|Francisco Carrau with Bodegas Carrau talks about mapping the Tannat Genome|
Sommeliers like to mix things up by exposing their clientele to wines that are cool and different. Wine lovers like to try new things. So it’s not surprising that a trade tasting of Wines from Uruguay drew a large turnout in San Francisco last week. The tasting capped the first “tour” of the U.S. by Wines of Uruguay – with stops in Austin, Texas, and Washington, D.C.
It’s not often that one comes across wines from Uruguay in the U.S. The country exports about three percent of production, mostly to Brazil, with just a little going to the U.S. Fewer than a dozen wineries from Uruguay have any representation in the U.S. market. Wines of Uruguay manager Gustavo Magarinos says the value of wines exported to the U.S. each year is about $1 million, a drop in the bucket.
|Eduardo Pisano of Vinos Pisano pours six different interpretations of Tannat|
One reason Uruguayan wines aren’t found in the U.S. is that they don’t make much – 900 million liters a year – and the domestic market is good – per capita consumption in Uruguay is robust (consumption of beef there is pretty high too - there's just 3 million people but 12 million cattle).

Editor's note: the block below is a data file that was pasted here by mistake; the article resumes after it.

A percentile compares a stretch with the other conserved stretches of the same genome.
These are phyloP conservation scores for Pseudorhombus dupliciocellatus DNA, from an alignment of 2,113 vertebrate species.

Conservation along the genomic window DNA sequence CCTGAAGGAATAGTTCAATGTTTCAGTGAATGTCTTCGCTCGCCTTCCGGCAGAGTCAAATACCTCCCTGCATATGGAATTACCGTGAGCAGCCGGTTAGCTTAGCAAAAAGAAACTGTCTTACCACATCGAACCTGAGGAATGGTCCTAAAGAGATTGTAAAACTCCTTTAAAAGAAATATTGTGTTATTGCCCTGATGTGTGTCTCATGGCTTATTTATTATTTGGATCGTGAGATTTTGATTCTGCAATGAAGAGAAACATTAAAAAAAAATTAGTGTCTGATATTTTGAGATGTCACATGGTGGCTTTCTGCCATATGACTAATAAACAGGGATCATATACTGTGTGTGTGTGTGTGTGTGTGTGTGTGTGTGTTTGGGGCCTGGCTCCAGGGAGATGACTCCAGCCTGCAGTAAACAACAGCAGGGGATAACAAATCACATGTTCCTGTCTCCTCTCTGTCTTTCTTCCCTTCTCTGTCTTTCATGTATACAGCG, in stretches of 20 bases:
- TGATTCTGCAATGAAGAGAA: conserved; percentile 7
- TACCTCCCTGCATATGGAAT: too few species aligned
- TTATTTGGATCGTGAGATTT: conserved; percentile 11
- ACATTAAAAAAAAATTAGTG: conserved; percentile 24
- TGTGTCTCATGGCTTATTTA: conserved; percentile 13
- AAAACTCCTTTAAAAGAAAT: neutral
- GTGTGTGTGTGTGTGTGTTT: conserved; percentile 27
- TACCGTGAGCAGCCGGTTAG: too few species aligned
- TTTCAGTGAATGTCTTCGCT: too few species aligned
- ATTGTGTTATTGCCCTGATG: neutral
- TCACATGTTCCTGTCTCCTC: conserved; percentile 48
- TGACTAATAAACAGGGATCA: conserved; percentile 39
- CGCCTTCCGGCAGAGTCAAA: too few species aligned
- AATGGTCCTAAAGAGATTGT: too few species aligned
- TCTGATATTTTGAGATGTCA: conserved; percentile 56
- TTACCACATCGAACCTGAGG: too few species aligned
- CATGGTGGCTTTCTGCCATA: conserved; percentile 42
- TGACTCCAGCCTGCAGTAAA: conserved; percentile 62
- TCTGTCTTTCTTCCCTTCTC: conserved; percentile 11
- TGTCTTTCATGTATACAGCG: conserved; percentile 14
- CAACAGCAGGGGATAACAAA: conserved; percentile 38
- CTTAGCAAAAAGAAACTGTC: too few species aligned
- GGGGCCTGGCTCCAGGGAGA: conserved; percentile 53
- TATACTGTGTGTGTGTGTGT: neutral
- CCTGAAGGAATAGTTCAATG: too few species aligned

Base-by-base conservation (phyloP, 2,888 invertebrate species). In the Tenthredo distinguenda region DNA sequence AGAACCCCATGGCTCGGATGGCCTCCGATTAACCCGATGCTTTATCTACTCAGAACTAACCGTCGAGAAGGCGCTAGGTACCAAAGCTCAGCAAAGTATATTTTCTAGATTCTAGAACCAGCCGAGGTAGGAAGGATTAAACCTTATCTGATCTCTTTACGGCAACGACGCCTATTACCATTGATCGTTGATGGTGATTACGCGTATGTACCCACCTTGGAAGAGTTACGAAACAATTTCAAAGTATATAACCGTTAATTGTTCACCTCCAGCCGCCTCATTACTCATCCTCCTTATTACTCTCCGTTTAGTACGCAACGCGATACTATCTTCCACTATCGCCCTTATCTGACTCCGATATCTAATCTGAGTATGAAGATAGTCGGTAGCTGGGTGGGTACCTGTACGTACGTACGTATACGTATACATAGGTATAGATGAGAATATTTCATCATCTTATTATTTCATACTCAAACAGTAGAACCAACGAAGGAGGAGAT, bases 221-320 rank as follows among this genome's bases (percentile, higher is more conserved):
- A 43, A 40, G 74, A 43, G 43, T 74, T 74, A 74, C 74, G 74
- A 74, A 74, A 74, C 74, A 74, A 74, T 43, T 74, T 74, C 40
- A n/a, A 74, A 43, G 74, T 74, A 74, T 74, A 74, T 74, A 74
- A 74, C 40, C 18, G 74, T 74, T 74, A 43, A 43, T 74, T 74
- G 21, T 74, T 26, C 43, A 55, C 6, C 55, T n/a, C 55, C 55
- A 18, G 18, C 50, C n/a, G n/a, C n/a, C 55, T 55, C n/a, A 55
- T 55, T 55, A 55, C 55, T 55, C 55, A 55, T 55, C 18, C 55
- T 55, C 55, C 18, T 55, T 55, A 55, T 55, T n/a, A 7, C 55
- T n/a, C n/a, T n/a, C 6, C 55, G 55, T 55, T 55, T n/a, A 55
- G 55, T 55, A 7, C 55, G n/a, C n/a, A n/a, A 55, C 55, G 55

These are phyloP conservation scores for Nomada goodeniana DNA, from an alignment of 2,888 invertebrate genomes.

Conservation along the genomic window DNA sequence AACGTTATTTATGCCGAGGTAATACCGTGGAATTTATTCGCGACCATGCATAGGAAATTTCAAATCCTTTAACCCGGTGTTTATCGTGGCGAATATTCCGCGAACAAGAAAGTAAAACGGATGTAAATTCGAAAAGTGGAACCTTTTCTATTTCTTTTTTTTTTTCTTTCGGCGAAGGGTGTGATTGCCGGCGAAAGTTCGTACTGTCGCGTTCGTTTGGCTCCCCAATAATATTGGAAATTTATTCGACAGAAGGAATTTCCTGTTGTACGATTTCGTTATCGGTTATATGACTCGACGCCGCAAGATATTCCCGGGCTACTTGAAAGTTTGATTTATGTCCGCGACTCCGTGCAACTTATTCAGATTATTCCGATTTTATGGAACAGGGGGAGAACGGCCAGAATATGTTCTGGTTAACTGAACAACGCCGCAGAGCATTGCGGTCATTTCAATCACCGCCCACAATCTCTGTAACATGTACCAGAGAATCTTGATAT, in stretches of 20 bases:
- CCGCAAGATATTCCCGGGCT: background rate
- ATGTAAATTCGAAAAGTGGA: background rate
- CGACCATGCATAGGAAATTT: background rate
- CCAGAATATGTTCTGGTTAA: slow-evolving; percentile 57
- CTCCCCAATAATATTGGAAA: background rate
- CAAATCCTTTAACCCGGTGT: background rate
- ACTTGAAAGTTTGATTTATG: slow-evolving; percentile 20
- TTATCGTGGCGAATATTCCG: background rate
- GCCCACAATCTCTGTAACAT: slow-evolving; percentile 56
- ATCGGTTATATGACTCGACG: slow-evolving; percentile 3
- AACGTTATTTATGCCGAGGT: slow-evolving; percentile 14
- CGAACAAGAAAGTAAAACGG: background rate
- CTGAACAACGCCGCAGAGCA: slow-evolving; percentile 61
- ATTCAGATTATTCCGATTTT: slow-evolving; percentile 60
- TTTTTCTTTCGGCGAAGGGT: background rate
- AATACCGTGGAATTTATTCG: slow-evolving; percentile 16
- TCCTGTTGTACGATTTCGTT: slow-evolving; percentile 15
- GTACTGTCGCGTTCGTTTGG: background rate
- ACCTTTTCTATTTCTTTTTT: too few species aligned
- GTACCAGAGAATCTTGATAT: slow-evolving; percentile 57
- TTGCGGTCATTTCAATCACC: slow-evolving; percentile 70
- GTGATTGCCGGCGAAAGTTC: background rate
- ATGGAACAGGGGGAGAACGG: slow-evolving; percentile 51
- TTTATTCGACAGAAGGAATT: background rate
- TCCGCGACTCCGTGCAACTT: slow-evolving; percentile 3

The signature grape Tannat gives Uruguay a unique identity though vintners are experimenting with Rousanne, Albarino, and even Zinfandel. Tannat is typically big and bold but is made in many styles, blended in various ways.
Tannat was in the news this month because it’s the only grape besides Pinot Noir that’s had its genome mapped.
And it apparently has more polyphenols and resveratrol than Pinot.
I'd tried Tannat from California but hadn't tasted any from Uruguay in oh, say, about twelve years?. I hope it isn't that long next time!
There's been a lot of investment in Uruguay in the past few years. We'll have an update from Blake Gray in the November WBM.